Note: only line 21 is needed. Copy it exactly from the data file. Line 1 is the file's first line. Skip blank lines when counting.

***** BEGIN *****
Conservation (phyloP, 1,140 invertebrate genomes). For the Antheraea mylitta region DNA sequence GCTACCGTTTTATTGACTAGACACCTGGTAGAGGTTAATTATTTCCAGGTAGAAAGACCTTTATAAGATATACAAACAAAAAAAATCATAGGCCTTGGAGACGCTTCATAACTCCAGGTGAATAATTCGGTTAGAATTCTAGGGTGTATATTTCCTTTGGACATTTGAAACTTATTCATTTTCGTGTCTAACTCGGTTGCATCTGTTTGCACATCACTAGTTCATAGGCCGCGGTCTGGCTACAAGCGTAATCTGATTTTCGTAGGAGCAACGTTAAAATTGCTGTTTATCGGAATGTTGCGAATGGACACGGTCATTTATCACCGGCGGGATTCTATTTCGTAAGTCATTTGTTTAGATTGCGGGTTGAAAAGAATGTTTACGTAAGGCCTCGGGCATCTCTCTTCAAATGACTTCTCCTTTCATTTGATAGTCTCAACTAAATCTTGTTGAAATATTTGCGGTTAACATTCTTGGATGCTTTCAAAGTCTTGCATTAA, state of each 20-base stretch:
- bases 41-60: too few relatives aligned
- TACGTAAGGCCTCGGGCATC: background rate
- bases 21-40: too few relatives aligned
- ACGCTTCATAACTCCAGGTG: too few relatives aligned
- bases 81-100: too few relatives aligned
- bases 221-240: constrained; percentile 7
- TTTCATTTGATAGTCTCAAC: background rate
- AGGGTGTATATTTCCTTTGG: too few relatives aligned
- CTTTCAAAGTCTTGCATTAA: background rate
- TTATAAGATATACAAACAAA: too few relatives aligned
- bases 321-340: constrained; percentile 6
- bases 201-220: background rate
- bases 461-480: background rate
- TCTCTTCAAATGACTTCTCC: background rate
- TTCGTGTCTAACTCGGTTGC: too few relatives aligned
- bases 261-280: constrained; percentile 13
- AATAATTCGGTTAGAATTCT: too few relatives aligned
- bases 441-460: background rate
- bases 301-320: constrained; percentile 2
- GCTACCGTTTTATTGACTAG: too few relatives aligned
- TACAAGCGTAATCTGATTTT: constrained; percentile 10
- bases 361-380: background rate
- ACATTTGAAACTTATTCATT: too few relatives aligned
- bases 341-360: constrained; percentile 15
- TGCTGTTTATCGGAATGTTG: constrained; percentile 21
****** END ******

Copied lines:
- GCTACCGTTTTATTGACTAG: too few relatives aligned